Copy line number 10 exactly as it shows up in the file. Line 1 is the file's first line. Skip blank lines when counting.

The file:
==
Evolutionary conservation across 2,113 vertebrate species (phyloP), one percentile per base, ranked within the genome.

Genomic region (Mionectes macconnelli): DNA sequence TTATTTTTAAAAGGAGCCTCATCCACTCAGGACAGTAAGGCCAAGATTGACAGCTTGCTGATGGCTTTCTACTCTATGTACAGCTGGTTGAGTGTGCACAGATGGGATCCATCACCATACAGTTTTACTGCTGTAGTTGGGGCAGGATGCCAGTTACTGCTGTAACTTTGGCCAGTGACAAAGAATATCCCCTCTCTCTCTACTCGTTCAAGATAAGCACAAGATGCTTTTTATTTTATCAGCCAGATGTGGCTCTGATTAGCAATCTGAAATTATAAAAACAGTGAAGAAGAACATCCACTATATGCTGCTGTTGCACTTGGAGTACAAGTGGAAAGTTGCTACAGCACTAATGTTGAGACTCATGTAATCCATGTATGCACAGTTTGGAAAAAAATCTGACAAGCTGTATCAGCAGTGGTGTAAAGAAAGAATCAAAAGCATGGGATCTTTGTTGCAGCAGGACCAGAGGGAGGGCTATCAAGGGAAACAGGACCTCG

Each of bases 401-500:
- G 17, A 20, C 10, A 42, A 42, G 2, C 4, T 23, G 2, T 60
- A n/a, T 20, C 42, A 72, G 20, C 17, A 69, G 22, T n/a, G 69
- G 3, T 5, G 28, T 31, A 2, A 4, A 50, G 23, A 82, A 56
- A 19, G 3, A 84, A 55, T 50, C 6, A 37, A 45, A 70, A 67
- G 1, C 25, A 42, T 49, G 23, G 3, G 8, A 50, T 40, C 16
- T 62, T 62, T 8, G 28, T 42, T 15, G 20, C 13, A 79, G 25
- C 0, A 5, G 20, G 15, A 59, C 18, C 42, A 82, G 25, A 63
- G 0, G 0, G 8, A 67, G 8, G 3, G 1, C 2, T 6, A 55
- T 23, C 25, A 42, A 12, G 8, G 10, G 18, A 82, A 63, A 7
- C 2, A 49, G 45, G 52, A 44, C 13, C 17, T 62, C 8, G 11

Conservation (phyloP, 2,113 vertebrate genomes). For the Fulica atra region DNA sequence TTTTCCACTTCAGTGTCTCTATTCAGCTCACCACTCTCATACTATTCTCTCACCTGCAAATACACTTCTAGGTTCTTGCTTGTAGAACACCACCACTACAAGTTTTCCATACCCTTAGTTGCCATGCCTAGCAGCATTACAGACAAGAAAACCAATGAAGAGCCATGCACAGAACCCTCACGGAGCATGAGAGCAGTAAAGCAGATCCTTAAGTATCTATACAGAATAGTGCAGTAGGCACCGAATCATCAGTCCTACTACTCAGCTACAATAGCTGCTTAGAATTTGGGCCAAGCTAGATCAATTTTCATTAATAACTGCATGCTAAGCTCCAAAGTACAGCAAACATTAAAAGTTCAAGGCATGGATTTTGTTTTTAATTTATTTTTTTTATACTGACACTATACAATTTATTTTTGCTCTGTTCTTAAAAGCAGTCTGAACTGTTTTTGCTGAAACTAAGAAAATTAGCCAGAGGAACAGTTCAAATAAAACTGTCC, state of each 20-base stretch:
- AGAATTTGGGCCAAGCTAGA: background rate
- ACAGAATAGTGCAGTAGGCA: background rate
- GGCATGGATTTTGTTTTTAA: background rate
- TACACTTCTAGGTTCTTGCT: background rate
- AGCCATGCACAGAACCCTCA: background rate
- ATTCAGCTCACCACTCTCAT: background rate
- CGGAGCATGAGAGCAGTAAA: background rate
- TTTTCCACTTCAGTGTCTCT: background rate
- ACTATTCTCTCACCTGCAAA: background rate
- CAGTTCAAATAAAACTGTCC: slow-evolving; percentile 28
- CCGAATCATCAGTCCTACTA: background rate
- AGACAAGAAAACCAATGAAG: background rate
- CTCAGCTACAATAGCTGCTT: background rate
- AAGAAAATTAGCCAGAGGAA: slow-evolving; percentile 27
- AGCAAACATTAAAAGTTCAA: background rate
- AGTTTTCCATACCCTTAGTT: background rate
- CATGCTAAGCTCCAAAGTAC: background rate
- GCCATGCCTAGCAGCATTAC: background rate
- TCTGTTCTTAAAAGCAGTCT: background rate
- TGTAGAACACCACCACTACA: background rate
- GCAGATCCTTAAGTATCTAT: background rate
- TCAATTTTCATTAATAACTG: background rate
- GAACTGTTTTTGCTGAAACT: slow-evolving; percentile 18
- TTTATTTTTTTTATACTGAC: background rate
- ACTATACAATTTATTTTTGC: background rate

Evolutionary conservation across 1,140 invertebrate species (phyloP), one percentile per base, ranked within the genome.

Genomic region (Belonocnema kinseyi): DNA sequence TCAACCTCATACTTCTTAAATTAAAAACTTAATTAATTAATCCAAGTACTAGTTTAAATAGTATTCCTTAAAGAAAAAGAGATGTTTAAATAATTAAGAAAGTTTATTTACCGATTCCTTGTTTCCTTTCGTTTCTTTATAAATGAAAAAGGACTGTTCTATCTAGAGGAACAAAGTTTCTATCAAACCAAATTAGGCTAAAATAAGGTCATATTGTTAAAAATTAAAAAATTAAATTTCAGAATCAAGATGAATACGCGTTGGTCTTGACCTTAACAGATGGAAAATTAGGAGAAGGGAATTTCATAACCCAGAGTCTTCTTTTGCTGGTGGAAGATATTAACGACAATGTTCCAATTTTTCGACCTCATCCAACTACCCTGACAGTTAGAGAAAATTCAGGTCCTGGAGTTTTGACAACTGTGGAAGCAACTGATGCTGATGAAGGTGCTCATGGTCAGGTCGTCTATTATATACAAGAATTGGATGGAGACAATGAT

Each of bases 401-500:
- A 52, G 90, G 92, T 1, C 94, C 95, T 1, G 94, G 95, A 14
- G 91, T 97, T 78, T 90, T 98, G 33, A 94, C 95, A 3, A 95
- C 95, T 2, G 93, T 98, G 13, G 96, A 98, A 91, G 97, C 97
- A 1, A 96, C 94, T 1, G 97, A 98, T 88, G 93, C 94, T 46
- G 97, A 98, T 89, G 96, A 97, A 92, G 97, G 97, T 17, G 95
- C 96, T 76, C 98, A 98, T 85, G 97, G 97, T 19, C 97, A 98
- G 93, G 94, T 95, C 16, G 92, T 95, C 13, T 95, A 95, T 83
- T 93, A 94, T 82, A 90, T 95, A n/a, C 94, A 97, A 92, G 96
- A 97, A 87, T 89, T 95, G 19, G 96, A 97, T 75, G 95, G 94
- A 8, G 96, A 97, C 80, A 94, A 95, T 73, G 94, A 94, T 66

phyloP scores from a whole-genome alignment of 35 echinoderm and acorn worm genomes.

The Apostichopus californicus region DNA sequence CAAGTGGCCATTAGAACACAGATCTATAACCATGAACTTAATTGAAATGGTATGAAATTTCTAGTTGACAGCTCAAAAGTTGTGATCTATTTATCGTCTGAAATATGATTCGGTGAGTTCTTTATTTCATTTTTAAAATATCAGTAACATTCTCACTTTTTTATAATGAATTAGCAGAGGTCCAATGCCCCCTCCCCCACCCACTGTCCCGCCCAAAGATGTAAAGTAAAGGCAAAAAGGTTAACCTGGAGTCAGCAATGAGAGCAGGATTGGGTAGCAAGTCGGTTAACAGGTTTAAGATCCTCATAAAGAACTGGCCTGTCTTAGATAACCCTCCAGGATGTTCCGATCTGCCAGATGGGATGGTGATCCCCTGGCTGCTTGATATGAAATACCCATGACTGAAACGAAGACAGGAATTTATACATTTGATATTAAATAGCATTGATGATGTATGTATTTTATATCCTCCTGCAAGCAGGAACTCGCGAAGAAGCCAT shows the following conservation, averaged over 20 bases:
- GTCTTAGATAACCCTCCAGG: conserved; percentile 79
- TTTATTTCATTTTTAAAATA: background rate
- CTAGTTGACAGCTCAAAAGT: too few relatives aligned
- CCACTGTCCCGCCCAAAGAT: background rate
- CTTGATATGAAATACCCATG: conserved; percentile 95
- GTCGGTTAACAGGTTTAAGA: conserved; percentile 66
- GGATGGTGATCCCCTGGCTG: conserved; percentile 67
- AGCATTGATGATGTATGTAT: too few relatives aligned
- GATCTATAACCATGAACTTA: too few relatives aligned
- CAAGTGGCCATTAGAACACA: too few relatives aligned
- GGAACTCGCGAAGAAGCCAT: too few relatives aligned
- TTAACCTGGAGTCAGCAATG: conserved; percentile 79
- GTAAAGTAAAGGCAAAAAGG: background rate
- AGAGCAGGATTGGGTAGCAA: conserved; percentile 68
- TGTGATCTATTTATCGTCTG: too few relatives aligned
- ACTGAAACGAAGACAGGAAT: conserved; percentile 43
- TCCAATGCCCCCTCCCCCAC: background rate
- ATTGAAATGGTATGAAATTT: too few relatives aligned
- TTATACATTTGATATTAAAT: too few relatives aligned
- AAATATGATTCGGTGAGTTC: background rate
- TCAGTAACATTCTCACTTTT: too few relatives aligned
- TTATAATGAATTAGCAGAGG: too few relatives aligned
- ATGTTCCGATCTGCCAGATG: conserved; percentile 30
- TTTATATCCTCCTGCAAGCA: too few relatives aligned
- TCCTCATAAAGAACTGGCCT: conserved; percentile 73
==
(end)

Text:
- C 0, A 5, G 20, G 15, A 59, C 18, C 42, A 82, G 25, A 63